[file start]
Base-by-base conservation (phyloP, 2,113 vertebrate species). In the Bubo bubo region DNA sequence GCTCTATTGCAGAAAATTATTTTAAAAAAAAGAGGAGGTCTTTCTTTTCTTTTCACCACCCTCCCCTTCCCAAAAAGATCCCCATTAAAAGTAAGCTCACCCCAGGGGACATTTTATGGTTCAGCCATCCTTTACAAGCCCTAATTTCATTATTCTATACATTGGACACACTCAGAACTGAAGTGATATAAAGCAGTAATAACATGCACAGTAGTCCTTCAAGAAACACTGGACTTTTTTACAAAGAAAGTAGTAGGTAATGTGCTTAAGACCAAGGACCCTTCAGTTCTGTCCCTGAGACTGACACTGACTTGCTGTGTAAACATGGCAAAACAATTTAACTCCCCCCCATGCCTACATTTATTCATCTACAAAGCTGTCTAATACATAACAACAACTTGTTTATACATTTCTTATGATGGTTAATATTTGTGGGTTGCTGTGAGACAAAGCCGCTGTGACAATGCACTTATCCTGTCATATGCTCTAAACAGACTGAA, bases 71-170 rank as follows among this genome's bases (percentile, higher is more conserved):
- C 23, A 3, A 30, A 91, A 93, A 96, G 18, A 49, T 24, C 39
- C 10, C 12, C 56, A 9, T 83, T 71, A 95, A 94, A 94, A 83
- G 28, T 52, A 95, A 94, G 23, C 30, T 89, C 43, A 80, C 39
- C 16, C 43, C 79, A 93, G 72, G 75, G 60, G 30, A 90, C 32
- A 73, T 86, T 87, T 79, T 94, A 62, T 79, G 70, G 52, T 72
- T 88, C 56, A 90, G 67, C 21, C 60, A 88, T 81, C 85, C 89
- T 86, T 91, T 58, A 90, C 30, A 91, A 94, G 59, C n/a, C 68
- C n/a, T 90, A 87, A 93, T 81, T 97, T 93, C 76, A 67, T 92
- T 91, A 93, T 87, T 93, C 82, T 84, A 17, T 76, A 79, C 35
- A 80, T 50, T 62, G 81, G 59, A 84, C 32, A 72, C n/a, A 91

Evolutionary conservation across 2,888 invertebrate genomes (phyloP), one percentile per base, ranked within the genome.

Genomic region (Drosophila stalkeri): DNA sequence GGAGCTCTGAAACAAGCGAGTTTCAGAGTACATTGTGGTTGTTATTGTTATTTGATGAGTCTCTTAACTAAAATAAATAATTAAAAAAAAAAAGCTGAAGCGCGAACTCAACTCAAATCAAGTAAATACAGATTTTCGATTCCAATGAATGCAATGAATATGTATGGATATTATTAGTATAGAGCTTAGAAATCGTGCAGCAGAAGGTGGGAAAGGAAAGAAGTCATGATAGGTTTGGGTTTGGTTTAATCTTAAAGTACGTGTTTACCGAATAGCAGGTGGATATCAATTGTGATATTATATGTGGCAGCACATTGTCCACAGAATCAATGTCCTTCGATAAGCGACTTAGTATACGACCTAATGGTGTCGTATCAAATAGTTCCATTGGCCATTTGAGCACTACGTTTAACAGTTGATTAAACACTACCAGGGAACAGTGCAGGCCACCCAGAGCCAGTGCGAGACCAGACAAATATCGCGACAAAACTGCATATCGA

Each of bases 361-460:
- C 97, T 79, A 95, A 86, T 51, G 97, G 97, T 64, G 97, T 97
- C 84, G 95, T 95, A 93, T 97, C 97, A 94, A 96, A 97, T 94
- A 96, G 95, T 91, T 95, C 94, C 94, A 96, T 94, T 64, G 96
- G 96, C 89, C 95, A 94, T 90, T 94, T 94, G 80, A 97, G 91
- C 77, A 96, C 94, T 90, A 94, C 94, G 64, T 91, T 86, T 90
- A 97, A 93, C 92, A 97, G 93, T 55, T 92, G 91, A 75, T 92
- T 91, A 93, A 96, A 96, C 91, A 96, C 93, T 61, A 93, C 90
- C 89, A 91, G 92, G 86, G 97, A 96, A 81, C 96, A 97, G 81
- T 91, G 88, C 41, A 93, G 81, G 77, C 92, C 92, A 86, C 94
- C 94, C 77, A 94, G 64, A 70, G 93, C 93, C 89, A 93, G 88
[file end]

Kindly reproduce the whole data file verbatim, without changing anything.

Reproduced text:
Base-by-base conservation (phyloP, 2,113 vertebrate species). In the Bubo bubo region DNA sequence GCTCTATTGCAGAAAATTATTTTAAAAAAAAGAGGAGGTCTTTCTTTTCTTTTCACCACCCTCCCCTTCCCAAAAAGATCCCCATTAAAAGTAAGCTCACCCCAGGGGACATTTTATGGTTCAGCCATCCTTTACAAGCCCTAATTTCATTATTCTATACATTGGACACACTCAGAACTGAAGTGATATAAAGCAGTAATAACATGCACAGTAGTCCTTCAAGAAACACTGGACTTTTTTACAAAGAAAGTAGTAGGTAATGTGCTTAAGACCAAGGACCCTTCAGTTCTGTCCCTGAGACTGACACTGACTTGCTGTGTAAACATGGCAAAACAATTTAACTCCCCCCCATGCCTACATTTATTCATCTACAAAGCTGTCTAATACATAACAACAACTTGTTTATACATTTCTTATGATGGTTAATATTTGTGGGTTGCTGTGAGACAAAGCCGCTGTGACAATGCACTTATCCTGTCATATGCTCTAAACAGACTGAA, bases 71-170 rank as follows among this genome's bases (percentile, higher is more conserved):
- C 23, A 3, A 30, A 91, A 93, A 96, G 18, A 49, T 24, C 39
- C 10, C 12, C 56, A 9, T 83, T 71, A 95, A 94, A 94, A 83
- G 28, T 52, A 95, A 94, G 23, C 30, T 89, C 43, A 80, C 39
- C 16, C 43, C 79, A 93, G 72, G 75, G 60, G 30, A 90, C 32
- A 73, T 86, T 87, T 79, T 94, A 62, T 79, G 70, G 52, T 72
- T 88, C 56, A 90, G 67, C 21, C 60, A 88, T 81, C 85, C 89
- T 86, T 91, T 58, A 90, C 30, A 91, A 94, G 59, C n/a, C 68
- C n/a, T 90, A 87, A 93, T 81, T 97, T 93, C 76, A 67, T 92
- T 91, A 93, T 87, T 93, C 82, T 84, A 17, T 76, A 79, C 35
- A 80, T 50, T 62, G 81, G 59, A 84, C 32, A 72, C n/a, A 91

Evolutionary conservation across 2,888 invertebrate genomes (phyloP), one percentile per base, ranked within the genome.

Genomic region (Drosophila stalkeri): DNA sequence GGAGCTCTGAAACAAGCGAGTTTCAGAGTACATTGTGGTTGTTATTGTTATTTGATGAGTCTCTTAACTAAAATAAATAATTAAAAAAAAAAAGCTGAAGCGCGAACTCAACTCAAATCAAGTAAATACAGATTTTCGATTCCAATGAATGCAATGAATATGTATGGATATTATTAGTATAGAGCTTAGAAATCGTGCAGCAGAAGGTGGGAAAGGAAAGAAGTCATGATAGGTTTGGGTTTGGTTTAATCTTAAAGTACGTGTTTACCGAATAGCAGGTGGATATCAATTGTGATATTATATGTGGCAGCACATTGTCCACAGAATCAATGTCCTTCGATAAGCGACTTAGTATACGACCTAATGGTGTCGTATCAAATAGTTCCATTGGCCATTTGAGCACTACGTTTAACAGTTGATTAAACACTACCAGGGAACAGTGCAGGCCACCCAGAGCCAGTGCGAGACCAGACAAATATCGCGACAAAACTGCATATCGA

Each of bases 361-460:
- C 97, T 79, A 95, A 86, T 51, G 97, G 97, T 64, G 97, T 97
- C 84, G 95, T 95, A 93, T 97, C 97, A 94, A 96, A 97, T 94
- A 96, G 95, T 91, T 95, C 94, C 94, A 96, T 94, T 64, G 96
- G 96, C 89, C 95, A 94, T 90, T 94, T 94, G 80, A 97, G 91
- C 77, A 96, C 94, T 90, A 94, C 94, G 64, T 91, T 86, T 90
- A 97, A 93, C 92, A 97, G 93, T 55, T 92, G 91, A 75, T 92
- T 91, A 93, A 96, A 96, C 91, A 96, C 93, T 61, A 93, C 90
- C 89, A 91, G 92, G 86, G 97, A 96, A 81, C 96, A 97, G 81
- T 91, G 88, C 41, A 93, G 81, G 77, C 92, C 92, A 86, C 94
- C 94, C 77, A 94, G 64, A 70, G 93, C 93, C 89, A 93, G 88